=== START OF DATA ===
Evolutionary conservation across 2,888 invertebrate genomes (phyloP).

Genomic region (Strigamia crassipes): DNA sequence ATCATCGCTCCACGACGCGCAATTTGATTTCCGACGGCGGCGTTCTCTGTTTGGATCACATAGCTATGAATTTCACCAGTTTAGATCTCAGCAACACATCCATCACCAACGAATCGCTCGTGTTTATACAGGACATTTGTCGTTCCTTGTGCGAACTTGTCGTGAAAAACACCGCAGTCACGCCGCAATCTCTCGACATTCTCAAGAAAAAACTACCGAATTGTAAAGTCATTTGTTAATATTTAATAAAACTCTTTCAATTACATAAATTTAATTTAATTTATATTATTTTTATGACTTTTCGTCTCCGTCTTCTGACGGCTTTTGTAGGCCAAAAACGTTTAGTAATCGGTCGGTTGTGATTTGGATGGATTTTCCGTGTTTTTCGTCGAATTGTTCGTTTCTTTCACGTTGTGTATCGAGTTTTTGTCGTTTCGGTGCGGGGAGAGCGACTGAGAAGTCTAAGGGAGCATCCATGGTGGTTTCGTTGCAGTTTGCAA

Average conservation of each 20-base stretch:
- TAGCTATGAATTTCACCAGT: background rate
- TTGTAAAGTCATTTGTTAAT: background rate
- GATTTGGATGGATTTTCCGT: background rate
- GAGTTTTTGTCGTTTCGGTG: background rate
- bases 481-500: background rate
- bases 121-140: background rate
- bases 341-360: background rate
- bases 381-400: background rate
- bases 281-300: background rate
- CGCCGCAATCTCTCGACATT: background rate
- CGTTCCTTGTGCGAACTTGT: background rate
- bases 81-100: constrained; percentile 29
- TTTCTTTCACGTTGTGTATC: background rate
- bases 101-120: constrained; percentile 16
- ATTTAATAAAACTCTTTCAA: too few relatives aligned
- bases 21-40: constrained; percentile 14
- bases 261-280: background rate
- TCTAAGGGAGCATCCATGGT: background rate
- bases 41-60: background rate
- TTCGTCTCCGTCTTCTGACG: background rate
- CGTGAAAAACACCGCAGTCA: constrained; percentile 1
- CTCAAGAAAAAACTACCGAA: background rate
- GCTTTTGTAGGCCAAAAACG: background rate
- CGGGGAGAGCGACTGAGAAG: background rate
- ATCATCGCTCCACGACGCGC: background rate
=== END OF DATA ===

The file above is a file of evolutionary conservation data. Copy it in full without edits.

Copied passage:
Evolutionary conservation across 2,888 invertebrate genomes (phyloP).

Genomic region (Strigamia crassipes): DNA sequence ATCATCGCTCCACGACGCGCAATTTGATTTCCGACGGCGGCGTTCTCTGTTTGGATCACATAGCTATGAATTTCACCAGTTTAGATCTCAGCAACACATCCATCACCAACGAATCGCTCGTGTTTATACAGGACATTTGTCGTTCCTTGTGCGAACTTGTCGTGAAAAACACCGCAGTCACGCCGCAATCTCTCGACATTCTCAAGAAAAAACTACCGAATTGTAAAGTCATTTGTTAATATTTAATAAAACTCTTTCAATTACATAAATTTAATTTAATTTATATTATTTTTATGACTTTTCGTCTCCGTCTTCTGACGGCTTTTGTAGGCCAAAAACGTTTAGTAATCGGTCGGTTGTGATTTGGATGGATTTTCCGTGTTTTTCGTCGAATTGTTCGTTTCTTTCACGTTGTGTATCGAGTTTTTGTCGTTTCGGTGCGGGGAGAGCGACTGAGAAGTCTAAGGGAGCATCCATGGTGGTTTCGTTGCAGTTTGCAA

Average conservation of each 20-base stretch:
- TAGCTATGAATTTCACCAGT: background rate
- TTGTAAAGTCATTTGTTAAT: background rate
- GATTTGGATGGATTTTCCGT: background rate
- GAGTTTTTGTCGTTTCGGTG: background rate
- bases 481-500: background rate
- bases 121-140: background rate
- bases 341-360: background rate
- bases 381-400: background rate
- bases 281-300: background rate
- CGCCGCAATCTCTCGACATT: background rate
- CGTTCCTTGTGCGAACTTGT: background rate
- bases 81-100: constrained; percentile 29
- TTTCTTTCACGTTGTGTATC: background rate
- bases 101-120: constrained; percentile 16
- ATTTAATAAAACTCTTTCAA: too few relatives aligned
- bases 21-40: constrained; percentile 14
- bases 261-280: background rate
- TCTAAGGGAGCATCCATGGT: background rate
- bases 41-60: background rate
- TTCGTCTCCGTCTTCTGACG: background rate
- CGTGAAAAACACCGCAGTCA: constrained; percentile 1
- CTCAAGAAAAAACTACCGAA: background rate
- GCTTTTGTAGGCCAAAAACG: background rate
- CGGGGAGAGCGACTGAGAAG: background rate
- ATCATCGCTCCACGACGCGC: background rate